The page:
Jed Alan Zluticky, born January 28, 1963
I have so many great memories that it's hard to reduce them to just a few paragraphs. I'm fortunate to have been born into a family of such wonderful people. My memories from childhood are filled with events and experiences that I reflect on with fondness. I'll share a few of those memories here.
I'll never forget the time my mom, Janet Kay (Dendurent) decided to take my older brother Jeff and me fishing for the first time. We walked down to the Arkansas River that was at the end of the street we lived on, Mt. Vernon. We only had a little toy fishing pole but it didn't matter to us; we were going fishing! My mom ended up falling into the river that I thought was at least 100 feet deep. I was only four years old so I hadn't leaned yet that the Arkansas River was a mile wide but only a foot deep. I thought I'd seen the last of my mom in all that water! Thankfully, mom was okay. She was, however, a little wet! We didn't catch any fish but we sure had quite an adventure!
My grandmother, Janet Fay Dendurent, was an important part of my life. My memories of her are filled with admiration of her strength and self-confidence. She was a very loving grandmother. I have one lasting memory of her that has never faded. As a student in junior high, I had entered a project in the school's science fair. While I and the other participants were at lunch, the science fair judges had done their evaluations and place first, second, and third place ribbons on some of the projects. When I returned from eating my lunch I was elated to find that I had been awarded a ribbon! I was admiring my ribbon when a small hand-written note caught my attention. It was taped to my project. I removed it and read it. It was from Grandma. While I was at lunch she had stopped by to see me and my work. Her note expressed that she was proud of me. That note meant more to me than any ribbon ever could. As a teenage boy I was pleased to know that I had made my grandmother proud.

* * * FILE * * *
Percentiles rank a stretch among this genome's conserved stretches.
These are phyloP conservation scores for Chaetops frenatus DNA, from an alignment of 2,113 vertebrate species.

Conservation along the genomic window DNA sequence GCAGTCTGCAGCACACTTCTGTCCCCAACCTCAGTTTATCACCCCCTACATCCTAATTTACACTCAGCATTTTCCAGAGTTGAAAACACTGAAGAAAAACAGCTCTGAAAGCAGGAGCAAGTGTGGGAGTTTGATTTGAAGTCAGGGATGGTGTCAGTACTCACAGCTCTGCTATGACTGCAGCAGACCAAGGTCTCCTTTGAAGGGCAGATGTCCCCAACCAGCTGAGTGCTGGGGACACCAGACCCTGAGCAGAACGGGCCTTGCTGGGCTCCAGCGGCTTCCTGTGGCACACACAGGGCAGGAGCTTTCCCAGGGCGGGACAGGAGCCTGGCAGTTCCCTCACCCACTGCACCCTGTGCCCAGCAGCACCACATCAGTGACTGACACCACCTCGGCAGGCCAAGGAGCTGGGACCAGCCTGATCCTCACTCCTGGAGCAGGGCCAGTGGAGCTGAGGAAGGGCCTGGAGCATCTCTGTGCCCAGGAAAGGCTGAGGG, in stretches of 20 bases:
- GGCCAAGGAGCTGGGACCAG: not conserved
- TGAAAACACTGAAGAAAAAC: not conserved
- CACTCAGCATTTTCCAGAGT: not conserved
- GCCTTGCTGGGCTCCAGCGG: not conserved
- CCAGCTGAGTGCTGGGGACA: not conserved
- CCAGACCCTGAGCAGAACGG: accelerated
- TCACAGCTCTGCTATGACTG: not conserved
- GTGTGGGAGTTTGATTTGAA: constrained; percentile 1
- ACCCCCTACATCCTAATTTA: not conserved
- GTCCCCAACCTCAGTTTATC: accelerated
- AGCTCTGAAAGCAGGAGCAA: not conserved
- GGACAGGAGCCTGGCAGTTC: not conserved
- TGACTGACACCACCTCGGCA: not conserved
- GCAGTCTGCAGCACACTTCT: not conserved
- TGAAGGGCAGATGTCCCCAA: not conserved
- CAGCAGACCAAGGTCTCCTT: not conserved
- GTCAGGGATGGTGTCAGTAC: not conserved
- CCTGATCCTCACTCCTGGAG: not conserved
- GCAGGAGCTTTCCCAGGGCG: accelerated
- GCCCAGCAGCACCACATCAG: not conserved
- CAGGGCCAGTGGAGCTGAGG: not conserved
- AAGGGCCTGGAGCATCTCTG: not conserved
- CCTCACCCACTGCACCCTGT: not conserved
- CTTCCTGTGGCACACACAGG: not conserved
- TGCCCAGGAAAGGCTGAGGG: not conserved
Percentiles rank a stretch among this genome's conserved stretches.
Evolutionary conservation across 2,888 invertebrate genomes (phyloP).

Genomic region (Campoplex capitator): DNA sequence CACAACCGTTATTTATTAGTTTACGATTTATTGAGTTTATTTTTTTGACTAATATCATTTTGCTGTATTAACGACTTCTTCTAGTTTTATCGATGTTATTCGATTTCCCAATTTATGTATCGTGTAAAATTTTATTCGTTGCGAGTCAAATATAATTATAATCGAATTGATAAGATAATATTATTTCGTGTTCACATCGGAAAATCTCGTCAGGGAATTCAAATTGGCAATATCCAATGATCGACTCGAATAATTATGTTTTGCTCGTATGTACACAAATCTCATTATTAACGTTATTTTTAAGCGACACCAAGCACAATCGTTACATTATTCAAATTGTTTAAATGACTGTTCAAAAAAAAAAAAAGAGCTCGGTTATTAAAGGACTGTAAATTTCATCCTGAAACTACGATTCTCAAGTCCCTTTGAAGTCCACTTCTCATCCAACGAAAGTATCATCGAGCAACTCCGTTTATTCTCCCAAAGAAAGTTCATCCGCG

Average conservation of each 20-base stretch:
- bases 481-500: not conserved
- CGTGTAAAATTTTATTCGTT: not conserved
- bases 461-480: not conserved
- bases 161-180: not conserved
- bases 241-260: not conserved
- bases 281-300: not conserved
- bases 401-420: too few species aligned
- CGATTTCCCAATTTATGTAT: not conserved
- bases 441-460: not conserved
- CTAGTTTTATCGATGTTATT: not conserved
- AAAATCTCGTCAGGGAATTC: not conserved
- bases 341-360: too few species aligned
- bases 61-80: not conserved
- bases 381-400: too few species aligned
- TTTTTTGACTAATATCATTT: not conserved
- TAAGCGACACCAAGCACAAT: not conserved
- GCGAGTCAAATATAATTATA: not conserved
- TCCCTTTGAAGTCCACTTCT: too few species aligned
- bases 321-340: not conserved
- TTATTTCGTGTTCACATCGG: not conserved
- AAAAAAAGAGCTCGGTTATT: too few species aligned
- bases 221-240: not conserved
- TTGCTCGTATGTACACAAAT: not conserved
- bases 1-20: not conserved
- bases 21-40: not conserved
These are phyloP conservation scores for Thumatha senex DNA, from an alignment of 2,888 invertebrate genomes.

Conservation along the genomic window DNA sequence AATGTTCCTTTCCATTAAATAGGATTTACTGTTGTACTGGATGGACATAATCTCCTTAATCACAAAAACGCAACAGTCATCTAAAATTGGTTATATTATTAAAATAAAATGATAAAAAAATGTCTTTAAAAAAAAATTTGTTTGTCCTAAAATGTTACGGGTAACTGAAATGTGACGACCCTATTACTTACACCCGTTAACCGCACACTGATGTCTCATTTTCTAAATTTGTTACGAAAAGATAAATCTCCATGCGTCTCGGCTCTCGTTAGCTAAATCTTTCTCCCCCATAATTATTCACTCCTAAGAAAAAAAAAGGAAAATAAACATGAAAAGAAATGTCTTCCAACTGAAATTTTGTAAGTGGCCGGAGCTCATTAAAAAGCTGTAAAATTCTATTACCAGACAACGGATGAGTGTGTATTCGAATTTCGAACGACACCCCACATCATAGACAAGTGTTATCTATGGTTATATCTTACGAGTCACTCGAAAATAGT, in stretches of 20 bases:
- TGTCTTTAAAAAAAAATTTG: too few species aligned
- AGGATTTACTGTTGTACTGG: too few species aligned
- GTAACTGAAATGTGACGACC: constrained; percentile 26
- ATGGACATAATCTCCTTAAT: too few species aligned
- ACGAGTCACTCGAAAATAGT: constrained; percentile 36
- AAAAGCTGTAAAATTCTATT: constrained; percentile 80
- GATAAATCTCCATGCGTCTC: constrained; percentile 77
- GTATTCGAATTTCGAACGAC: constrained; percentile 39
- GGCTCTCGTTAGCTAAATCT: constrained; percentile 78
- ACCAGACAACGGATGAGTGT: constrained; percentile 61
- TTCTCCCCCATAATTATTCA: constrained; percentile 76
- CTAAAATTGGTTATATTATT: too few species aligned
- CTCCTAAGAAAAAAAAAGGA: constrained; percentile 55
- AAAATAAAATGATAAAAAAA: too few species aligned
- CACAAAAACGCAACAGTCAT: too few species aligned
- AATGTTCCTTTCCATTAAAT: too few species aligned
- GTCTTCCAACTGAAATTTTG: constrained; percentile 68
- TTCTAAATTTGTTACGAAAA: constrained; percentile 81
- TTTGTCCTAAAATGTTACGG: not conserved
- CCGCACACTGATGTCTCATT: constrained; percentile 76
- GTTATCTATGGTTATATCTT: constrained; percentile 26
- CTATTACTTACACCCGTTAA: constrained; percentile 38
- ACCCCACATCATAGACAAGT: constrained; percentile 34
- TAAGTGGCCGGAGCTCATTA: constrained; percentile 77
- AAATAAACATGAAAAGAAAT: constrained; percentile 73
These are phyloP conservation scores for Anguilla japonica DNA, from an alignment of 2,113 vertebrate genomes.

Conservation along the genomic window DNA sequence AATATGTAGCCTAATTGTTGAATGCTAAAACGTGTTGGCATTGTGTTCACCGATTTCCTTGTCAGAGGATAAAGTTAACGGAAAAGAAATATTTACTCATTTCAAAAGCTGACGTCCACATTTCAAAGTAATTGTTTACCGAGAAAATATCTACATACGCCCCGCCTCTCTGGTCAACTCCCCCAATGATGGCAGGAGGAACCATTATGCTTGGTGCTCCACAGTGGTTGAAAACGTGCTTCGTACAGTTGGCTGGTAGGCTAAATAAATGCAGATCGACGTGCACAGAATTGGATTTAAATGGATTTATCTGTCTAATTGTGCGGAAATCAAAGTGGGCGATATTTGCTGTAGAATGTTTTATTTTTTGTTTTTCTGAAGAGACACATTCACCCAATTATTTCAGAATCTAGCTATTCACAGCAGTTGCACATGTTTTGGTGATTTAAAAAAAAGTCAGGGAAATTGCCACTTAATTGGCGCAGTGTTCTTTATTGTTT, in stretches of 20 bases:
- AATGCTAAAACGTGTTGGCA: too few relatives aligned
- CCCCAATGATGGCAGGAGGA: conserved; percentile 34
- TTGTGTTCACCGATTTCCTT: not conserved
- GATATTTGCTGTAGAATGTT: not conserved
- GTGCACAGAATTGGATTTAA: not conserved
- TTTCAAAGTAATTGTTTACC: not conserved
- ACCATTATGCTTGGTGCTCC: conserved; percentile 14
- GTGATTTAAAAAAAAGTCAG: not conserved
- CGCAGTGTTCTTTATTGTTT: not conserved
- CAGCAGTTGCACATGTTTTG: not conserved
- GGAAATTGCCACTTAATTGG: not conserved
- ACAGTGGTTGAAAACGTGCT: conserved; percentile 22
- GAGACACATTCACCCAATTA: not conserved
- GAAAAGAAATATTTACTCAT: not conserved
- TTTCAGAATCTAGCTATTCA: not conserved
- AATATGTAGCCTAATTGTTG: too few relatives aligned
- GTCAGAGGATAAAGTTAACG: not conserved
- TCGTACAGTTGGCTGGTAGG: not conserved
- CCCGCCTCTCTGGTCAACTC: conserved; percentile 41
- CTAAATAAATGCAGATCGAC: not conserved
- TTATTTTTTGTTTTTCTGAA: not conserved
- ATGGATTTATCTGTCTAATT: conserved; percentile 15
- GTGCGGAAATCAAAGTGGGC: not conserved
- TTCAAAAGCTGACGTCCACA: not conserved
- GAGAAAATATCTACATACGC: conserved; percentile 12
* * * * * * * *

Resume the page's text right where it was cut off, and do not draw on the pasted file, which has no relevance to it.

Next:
My grandfather, Kenneth C. Dendurent, also occupies so much of my memory and my heart. It was my grandpa who filled the male void left in my life after my parents divorced when I was eight years old. He made it a point to be involved in my life and for this I am very thankful! He gave me the most valuable thing a grandfather could -- time. It's been said that to a child, love is spelled T-I-M-E. I have great memories of my time with my grandpa! My greatest memory of my grandfather is of his last words to me. I had gone to Wichita about two weeks before he passed away. We had been visiting at my brother Jeff's home where I was staying. I asssisted my Uncle Don Meyer in getting Grandpa situated into the front seat of their van so they could go home. I gave Grandpa a hug and a kiss goodbye and told him I loved him. His last words to me were: "I love you too, boy."
The most influential event in my life occurred when I was about five or six years old. I remember the whole family gathering together at Wichita Mid-Continent Airport to greet my Uncle David Dendurent as he returned from a tour of duty in Vietnam. I still remember watching in awe as he got off the airplane in his Marine Corps uniform. He looked so important, strong, and sharp! He made such an impression on me that I too enlisted and proudly wore the uniform of the Marines for 14 years of my life! (By the way, I'm still impressed with my Uncle David today!)
I also have great memories of spending time at my Uncle Don and Aunt Margaret's nursery, MEYER AND SONS NURSERY. I had a great time exploring the orchards with my cousins and my siblings. We also got to ride on the tractors and the dune buggy with my Uncle Don. But the best part about the nursery was the fact that they had a swimming pool! I remember spending a lot of great times with my Uncle Don and Aunt Margaret and my cousins Robin and Danny.
My greatest childhood memories are made special because of the wonderful family members that were involved, and the one person that was there with me throughout most of those good times was my best childhood friend, my brother Jeff! We played ball together, rode bicycles together, delivered newspapers together; we really did a lot together. It was great to be his little brother. I can't wait to get together again! See you at the reunion!
Jed A. Zluticky (December 1999).